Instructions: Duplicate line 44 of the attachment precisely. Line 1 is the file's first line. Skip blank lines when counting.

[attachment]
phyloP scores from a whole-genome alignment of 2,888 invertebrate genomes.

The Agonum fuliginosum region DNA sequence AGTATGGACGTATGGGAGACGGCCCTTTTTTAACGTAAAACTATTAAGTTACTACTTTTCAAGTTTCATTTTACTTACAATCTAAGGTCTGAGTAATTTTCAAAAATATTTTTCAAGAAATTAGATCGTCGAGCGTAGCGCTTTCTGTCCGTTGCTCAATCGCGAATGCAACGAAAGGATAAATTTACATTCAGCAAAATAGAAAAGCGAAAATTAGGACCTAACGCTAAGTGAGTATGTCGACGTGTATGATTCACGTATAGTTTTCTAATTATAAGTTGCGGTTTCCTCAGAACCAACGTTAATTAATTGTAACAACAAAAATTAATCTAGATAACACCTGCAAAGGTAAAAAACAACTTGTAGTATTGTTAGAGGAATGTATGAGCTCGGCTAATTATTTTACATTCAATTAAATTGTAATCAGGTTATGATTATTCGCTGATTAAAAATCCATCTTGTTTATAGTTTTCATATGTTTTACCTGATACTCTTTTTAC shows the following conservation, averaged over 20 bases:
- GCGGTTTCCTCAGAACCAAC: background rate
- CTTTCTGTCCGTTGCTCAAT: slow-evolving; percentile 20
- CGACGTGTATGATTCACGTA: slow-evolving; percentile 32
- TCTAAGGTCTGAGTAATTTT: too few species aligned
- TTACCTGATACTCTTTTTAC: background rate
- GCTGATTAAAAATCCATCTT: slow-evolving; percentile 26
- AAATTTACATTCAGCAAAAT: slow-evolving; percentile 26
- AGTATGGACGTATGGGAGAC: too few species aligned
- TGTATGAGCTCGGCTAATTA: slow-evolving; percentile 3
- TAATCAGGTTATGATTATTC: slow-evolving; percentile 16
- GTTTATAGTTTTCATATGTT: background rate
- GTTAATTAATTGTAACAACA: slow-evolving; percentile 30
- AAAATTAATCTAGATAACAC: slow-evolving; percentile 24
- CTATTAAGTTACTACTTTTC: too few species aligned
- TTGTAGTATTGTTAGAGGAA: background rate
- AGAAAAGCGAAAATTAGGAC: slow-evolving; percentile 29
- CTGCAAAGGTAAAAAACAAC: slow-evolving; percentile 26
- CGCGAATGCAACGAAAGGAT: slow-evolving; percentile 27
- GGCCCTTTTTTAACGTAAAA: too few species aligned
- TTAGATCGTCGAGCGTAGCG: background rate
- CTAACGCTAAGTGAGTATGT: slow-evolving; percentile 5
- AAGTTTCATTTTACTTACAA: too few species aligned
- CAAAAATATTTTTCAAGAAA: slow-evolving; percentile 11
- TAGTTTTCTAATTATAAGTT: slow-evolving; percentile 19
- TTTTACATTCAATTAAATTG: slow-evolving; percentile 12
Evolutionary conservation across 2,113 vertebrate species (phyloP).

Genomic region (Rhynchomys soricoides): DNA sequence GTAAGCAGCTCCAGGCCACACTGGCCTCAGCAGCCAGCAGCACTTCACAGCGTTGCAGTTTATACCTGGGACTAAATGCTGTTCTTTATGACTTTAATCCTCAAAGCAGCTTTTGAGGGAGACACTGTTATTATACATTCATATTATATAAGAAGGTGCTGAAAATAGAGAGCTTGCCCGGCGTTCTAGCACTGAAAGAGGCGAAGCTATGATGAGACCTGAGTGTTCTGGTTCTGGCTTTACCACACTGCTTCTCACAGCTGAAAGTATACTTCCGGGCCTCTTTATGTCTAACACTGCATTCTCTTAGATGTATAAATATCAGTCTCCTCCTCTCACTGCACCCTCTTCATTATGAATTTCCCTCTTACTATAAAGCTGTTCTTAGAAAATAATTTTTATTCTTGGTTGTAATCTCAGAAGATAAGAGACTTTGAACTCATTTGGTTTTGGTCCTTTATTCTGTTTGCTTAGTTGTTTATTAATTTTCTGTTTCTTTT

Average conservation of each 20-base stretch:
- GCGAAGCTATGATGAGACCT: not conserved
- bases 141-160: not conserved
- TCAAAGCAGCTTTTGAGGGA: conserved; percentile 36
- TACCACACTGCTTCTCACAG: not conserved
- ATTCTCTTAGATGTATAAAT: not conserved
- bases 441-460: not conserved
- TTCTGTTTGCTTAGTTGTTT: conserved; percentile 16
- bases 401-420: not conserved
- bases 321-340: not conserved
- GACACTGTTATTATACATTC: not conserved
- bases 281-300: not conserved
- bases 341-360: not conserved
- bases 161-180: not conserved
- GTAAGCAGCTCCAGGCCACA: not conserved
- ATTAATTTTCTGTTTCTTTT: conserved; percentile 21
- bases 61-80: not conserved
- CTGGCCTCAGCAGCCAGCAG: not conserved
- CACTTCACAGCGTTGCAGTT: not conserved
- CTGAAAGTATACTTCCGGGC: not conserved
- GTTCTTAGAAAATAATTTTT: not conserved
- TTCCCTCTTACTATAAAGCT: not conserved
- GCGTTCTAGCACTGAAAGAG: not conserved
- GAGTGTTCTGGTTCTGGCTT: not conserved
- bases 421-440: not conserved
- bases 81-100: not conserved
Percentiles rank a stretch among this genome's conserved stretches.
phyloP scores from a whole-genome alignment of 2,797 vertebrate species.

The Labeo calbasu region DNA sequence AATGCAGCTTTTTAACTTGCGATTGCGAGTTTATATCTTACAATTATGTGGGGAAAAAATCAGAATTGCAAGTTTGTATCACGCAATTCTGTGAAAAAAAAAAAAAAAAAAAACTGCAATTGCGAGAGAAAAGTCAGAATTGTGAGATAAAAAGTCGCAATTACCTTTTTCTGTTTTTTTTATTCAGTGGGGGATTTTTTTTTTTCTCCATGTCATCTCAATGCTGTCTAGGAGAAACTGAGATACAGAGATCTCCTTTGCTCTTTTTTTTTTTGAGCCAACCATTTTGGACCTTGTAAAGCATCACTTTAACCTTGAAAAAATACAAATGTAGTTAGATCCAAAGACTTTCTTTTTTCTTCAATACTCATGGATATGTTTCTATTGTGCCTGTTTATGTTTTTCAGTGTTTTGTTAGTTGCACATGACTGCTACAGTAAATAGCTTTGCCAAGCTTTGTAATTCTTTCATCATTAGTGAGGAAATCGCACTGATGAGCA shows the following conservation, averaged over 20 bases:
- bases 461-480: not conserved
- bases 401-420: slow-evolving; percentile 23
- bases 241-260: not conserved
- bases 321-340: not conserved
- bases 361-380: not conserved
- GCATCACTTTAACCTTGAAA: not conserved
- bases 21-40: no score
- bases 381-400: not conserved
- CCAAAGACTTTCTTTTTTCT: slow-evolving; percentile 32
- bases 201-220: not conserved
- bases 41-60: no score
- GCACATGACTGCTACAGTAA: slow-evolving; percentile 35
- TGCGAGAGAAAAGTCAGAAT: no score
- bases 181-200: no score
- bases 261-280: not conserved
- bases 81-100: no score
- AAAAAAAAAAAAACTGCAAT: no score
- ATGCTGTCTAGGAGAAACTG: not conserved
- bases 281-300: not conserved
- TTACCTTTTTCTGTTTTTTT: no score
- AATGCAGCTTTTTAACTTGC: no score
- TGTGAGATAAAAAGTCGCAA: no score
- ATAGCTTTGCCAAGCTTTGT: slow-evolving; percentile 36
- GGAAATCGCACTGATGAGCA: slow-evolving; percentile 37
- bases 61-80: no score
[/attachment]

- GTAAGCAGCTCCAGGCCACA: not conserved